Le’Nise: What made you decide to start tracking your menstrual cycle?
Zachi: I tried with apps before, but I always forget. I think my first day of my period is when I’m bravest and I think I was on Instagram one day and I was like, oh, it’s the first day of my period. And I talk a lot about bodies and womb happenings, but I never really talked about periods. And I don’t know what I was talking about and I would say I’m feeling really bold and energetic today because it’s the first day of my period. And then a few people commented back, well me too, I was like, hey, would you be interested if I tracked it? So, the first app I really use diligently to track my period was actually Instagram, which is very surprising. A lot of the work I do has been very personal and intimate for myself, but what has helped me, and I realised one of the greatest tools of supporting each other is making it a conversation.
Le’Nise: You said that you feel really bold and brave on the first day of your period. Has it always been that way or is it something that you’ve just started to realise that happens on the first day of your period?
Zachi: Um, I think I’ve just started to realise. Also, because it’s not always like that every month, sometimes it’s very much like I do not want to speak to anyone today. Do not speak to me. Do not come near me. Just give me food and I’ll be fine. But I realise more and more that the more I’m aware of myself, I realise my energy drops before. The more I listen to my body and know what works for me, actually, I’m able to manage my energy levels. And so, when it comes, it’s like I’ve had this drop in energy, drop in mood. And then when it comes, it’s like every month I forget, even if I know it’s coming like, oh that’s why I was like that and then it’s like, yeah, okay, now we can move forwards. I think that’s where that energy also comes from in the sense of like, yeah, I’m starting to really enjoy my body and learning more about my body and so when these moments come up, I embrace them a lot more. And I realise having reduced my resistance to myself, if that makes sense, I guess I feel more entertained and curious about myself, which makes the process slightly easier and fun.
Le’Nise: That’s an interesting phrase you use in resistance to yourself. So, talk a little bit more about what that means?
Zachi: I’m saying all of this from having experienced very heavy, very painful periods. Although I was always happy about my period, I did resist it coming. I was like, “Why are mine this long? Why can’t I just move it to another time?” There was always some sort of friction with it. And I realised that I didn’t want to be on hormonal contraception to stop them completely. There’s something about feeding into my body, I knew deep down, like, do you want to feed into this? And there’s something about this that I know I like happening every month. But at the same time, it was sort of dread and irritation and everything around it, especially having heavy periods, like knowing, okay, if I’m out today, this is day three or day 4 so I’m gonna have to be in a place where I can have a nice ish bathroom where it’s so nice enough to change myself and look after myself. And it was those small things that were really like, I don’t want to have to deal with this. And so, I would resist having a period and resent it and not like myself through that whole process for my moods and I think that that just adds to it. One thing I’ve learned, which is sort of like, sorry, there’s a police car, if you can hear that in the background.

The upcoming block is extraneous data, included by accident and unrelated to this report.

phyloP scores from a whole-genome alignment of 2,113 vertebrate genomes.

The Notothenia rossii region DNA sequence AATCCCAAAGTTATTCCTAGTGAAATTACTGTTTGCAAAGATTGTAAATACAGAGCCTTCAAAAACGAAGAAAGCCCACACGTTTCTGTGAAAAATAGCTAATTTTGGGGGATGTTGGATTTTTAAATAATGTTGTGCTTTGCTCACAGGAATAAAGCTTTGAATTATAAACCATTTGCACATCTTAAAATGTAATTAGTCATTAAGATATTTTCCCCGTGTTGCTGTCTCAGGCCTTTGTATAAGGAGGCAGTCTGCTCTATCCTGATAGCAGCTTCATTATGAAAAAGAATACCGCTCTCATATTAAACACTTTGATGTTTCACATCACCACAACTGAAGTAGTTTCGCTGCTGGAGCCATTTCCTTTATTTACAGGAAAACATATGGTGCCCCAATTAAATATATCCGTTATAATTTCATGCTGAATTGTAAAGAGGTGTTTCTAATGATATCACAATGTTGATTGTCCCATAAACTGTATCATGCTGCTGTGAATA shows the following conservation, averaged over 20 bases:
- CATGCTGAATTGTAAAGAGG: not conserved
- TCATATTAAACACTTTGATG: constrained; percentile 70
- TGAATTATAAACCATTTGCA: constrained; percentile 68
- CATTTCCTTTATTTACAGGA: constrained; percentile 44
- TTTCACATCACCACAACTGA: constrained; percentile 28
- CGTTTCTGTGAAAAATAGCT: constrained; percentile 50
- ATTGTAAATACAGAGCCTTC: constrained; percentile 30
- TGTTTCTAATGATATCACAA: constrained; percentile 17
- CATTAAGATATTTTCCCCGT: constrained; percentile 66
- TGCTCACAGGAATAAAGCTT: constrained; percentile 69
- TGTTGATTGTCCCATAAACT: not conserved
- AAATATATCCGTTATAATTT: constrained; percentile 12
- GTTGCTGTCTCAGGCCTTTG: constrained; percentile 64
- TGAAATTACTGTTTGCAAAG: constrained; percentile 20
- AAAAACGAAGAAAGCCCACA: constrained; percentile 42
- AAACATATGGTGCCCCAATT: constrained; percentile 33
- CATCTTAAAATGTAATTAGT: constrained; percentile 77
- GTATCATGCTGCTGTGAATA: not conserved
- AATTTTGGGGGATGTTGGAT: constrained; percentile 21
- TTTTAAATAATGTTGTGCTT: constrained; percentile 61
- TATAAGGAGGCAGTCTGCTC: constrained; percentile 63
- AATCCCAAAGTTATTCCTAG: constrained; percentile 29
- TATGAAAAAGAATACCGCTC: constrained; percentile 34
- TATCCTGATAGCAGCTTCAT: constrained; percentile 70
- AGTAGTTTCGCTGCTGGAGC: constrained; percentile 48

And one thing I’ve learned, especially through my training as a Doula and looking at birth is, I mean, it sounds very simplistic when you say it, but the resistance that you have, it doesn’t enable the process, doesn’t help the process, and it actually doesn’t reduce pain. If anything, it adds to mental weight and the physical load as well. So, I think finding ways to work with surges or contractions when you’re giving birth, help the process, understanding what’s actually going on at that time and through that process helps you work with your body. And so, as I was learning more in the birth world, I sort of tried to apply that to myself just through a period. And it sounds like from I mean, it sounds like there’s a world of difference and there is from like birthing a baby and having a period. But if we look at it in terms of mental state and mindset, and again, I’m talking from someone with relatively manageable period symptoms. I know it’s not like that for everyone, but I found at least for me, the change in mindset helped change my experience of my cycle each month completely.